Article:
You have to do more than just play the notes. In music, you must pay attention to structure, phrasing, and recurring motifs and melodies. These things are also germane to reading the Hebrew Bible. The biblical text, like all great art, follows its own internal rules. Our job as readers and listeners is to discover those rules and follow how they convey the messages of the text. In this week’s reading, which covers the first half and more of Moshe’s life, one particular technique stands out. Martin Buber called it the “leading word” approach, and it applies to a large number of biblical narrative texts, including some of the most famous them such as the Yaakov stories, the Bil’am episode, and the tale of David and Batsheva.
The basic premise is that a repeating Hebrew word or word root, if carefully noted, can unlock important clues to a text’s meaning. Such a word threads through smaller and larger blocs of text, holding the whole together by grabbing our attention. And it may undergo transformation, inviting us to think about multiple ideas. For a translator such as myself, there is an added imperative: to try and bring out this kind of approach in another language, focusing on its repetition.
The example I want to present here is typical in that it uses a simple, common word to work its magic: the Hebrew root r-‘-h, “see,” which, although it can also mean “perceive,” “look at,” and “choose,” among other meanings, needs to be reflected by one English word in translation in this case. In chapters 2 and 3 of Exodus, it serves to tie all the strands of Moshe’s early life together. First, it describes the circumstances of his birth and infancy:
A man from the house of Levi went and took-in-marriage a daughter of Levi.
The woman became pregnant and bore a son.
When she saw him—that he was goodly,
she hid him, for three months. (2:1-2)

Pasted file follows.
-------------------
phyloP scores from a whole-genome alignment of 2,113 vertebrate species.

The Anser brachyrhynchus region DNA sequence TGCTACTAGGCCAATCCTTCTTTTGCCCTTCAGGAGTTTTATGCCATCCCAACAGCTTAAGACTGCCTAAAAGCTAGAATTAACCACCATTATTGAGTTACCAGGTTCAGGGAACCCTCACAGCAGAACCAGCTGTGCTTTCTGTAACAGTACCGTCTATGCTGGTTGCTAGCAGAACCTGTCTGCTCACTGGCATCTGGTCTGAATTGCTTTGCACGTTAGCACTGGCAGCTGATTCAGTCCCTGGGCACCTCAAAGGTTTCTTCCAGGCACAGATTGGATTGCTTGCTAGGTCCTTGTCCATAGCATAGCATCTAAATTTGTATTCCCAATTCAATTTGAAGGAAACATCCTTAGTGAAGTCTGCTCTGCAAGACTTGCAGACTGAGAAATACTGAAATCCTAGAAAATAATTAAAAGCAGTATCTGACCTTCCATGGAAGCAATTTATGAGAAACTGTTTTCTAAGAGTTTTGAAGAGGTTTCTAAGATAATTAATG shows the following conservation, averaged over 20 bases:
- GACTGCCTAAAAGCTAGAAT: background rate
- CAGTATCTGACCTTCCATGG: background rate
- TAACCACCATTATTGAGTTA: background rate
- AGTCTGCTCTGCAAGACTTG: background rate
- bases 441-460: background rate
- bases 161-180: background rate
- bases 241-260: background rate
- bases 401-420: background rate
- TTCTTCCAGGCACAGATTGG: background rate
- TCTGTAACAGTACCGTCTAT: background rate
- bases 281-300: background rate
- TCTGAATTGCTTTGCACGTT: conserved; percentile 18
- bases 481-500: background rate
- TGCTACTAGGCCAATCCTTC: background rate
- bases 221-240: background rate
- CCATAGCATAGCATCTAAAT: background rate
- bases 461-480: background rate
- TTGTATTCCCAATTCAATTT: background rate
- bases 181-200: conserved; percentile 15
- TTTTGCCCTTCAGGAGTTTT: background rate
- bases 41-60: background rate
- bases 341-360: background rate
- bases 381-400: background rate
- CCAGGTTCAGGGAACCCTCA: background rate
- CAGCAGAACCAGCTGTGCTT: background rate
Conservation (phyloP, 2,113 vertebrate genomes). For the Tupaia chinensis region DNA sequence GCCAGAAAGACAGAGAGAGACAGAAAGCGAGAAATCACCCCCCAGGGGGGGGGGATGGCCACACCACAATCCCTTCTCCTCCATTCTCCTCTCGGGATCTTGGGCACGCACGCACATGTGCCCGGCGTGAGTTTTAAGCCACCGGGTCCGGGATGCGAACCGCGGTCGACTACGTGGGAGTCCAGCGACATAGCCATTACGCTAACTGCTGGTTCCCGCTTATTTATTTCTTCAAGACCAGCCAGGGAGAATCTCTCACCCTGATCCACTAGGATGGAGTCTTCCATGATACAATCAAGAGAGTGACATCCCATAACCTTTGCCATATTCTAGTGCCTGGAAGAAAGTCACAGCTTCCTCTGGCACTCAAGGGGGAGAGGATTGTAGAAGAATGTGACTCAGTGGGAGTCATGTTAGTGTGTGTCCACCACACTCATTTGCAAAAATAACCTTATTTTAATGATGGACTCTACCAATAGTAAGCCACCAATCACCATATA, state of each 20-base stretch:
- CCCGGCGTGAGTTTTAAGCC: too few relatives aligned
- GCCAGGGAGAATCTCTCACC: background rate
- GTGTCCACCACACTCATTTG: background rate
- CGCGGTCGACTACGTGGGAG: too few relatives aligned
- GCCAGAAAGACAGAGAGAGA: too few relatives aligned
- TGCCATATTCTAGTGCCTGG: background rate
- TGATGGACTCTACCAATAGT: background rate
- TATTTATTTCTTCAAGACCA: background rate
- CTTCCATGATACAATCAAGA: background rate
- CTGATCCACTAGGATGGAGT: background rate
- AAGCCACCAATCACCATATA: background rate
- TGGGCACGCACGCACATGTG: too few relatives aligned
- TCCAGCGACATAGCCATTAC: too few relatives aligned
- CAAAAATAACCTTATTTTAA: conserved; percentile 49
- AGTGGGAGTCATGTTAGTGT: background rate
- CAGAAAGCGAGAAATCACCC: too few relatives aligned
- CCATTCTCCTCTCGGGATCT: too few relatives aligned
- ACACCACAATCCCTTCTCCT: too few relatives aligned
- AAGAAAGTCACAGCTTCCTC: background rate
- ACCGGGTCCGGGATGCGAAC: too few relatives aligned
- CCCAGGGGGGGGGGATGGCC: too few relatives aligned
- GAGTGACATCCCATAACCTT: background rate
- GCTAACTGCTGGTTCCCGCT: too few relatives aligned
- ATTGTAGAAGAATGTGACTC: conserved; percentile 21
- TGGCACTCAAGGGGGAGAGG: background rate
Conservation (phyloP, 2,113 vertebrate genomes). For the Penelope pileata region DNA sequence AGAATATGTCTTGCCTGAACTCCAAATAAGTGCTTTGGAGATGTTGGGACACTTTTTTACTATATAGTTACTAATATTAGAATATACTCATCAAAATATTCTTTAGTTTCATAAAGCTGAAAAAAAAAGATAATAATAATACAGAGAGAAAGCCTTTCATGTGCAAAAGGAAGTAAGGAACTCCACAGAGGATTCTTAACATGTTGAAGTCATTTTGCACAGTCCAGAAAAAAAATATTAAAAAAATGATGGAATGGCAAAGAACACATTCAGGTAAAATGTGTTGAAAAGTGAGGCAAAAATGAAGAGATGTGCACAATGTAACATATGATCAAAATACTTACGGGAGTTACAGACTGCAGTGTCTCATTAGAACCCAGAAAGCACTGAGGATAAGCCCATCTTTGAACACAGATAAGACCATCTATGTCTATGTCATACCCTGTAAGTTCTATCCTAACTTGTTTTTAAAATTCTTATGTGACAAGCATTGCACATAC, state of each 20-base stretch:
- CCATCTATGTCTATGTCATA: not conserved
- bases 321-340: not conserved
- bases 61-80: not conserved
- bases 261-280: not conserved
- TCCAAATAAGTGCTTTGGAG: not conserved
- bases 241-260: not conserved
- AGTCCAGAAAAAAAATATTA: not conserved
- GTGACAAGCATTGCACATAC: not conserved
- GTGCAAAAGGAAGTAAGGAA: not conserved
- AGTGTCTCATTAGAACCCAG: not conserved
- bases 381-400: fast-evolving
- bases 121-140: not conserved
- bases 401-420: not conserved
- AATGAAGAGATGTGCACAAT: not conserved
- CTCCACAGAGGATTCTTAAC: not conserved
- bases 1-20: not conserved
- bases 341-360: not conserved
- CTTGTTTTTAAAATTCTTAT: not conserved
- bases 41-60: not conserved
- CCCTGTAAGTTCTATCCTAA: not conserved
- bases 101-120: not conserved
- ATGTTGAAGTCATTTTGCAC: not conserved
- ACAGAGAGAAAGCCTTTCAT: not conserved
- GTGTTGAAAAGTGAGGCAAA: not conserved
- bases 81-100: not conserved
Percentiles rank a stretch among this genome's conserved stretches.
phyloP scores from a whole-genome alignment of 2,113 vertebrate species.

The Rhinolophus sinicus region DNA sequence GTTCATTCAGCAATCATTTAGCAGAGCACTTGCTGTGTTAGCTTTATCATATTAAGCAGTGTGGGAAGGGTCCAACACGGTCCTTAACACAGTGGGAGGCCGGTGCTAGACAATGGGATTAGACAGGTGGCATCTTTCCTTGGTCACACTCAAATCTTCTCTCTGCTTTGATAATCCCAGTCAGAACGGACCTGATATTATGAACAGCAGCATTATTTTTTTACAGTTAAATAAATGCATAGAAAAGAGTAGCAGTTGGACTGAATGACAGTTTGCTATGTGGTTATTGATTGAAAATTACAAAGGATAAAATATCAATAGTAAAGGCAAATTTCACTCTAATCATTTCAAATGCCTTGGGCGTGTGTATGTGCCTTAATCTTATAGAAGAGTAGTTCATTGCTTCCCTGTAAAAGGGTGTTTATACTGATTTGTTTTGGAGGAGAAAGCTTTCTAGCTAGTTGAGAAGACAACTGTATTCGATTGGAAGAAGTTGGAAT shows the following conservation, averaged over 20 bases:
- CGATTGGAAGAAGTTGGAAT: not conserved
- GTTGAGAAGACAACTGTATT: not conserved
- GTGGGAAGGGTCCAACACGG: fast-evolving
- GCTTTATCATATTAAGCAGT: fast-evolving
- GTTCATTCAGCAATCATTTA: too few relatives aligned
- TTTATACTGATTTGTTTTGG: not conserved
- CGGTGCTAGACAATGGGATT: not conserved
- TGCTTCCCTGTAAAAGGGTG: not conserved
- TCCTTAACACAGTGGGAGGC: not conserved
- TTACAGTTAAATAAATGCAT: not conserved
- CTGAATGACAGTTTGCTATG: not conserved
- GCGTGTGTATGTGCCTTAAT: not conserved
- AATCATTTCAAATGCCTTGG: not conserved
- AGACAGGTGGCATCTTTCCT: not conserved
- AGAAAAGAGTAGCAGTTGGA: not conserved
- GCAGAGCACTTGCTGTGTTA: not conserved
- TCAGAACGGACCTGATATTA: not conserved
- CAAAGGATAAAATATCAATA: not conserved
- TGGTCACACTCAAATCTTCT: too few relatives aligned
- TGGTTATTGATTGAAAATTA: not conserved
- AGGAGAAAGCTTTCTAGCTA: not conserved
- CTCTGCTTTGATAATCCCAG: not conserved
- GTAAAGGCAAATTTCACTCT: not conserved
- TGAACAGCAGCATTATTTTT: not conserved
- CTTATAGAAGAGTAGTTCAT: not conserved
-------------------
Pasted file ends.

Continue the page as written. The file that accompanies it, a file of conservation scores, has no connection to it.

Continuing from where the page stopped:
The mother, of course, in order to give her baby a chance at life, sets him adrift in the Nile in a “little-ark,” under the watchful eye of his sister. Then, using well-known folklore motif, the baby is miraculously found and raised by another:
Pharaoh’s daughter went down to bathe at the Nile,
while her girls were walking along the Nile.
She saw the little-ark among the reeds
and sent her maid, and she fetched it.
She opened it and saw him, the child—
here, a boy weeping! (2:5-6)
Thus, in these opening stories, the act of seeing provides the impetus for the child’s survival. As is typical in the Bible, Moshe’s childhood is then skipped over, and the text zeroes in on an early moment in his adulthood:
Now it was some years later, when Moshe grew up,
that he went out to his brothers and saw their burdens.
He saw an Egyptian man striking a Hebrew man, of his brothers;
he turned this way and that way, and saw that there was no man,
so he struck down the Egyptian
and buried him in the sand. (2:11-12)
The seeing is now done by Moshe himself (note that the Hebrew construction r-‘-h b- indicates sympathy). But his act of liberation is unsuccessful, in that Moshe’s fledgling leadership is rejected. He is forced to flee into the desert, where he takes on a new life as a shepherd and family man. At this point (v. 25) the narrative mentions God, who has taken note of the Israelites’ oppressed state with, among other verbs, r-’-h: “God saw [the Children of Israel].”
Now the stage is set for the great scene at the Burning Bush, in chap. 3, which contains our verb in spades:
And YHWH’s messenger was seen by him
in the flame of a fire out of the midst of a bush.
here, the bush was burning with fire,
but the bush was not consumed!
Now let me turn aside and see this great sight–
why is the bush not burning up?
YHWH saw that he had turned aside to see,
so God called to him out of the midst of the bush… (3:2-4)
At this point, “seeing” has become the hook, as it were, for setting up the “call” of Moshe. All that remains is for God, in the opening speech at the bush, to make the pregnant connection between Moshe’s life up to this point, saturated with this crucial verb, and his new mission to lead the Israelites out of bondage:
I have seen, yes, seen the affliction of my people that is in Egypt,
their cry have I heard in the face of their slave-drivers;
indeed, I know their sufferings!…
here, the cry of the Children of Israel has come to me,
and I have also seen the oppression with which the Egyptians oppress them. (3:7, 9)
In this manner, spurred by verbal repetition, a series of seemingly separate stories featuring Moshe—his birth, rescue, intervention, and calling—are woven together. And there is a final, added implication. “Seeing” in the Bible is a term used often for prophecy (I Sam. 9:9: …“for a prophet today was formerly called a seer”). So in the early narratives about Moshe, whom the Bible considers the greatest of Israel’s prophets, man and mission come together as one, thanks to a simple device of storytelling.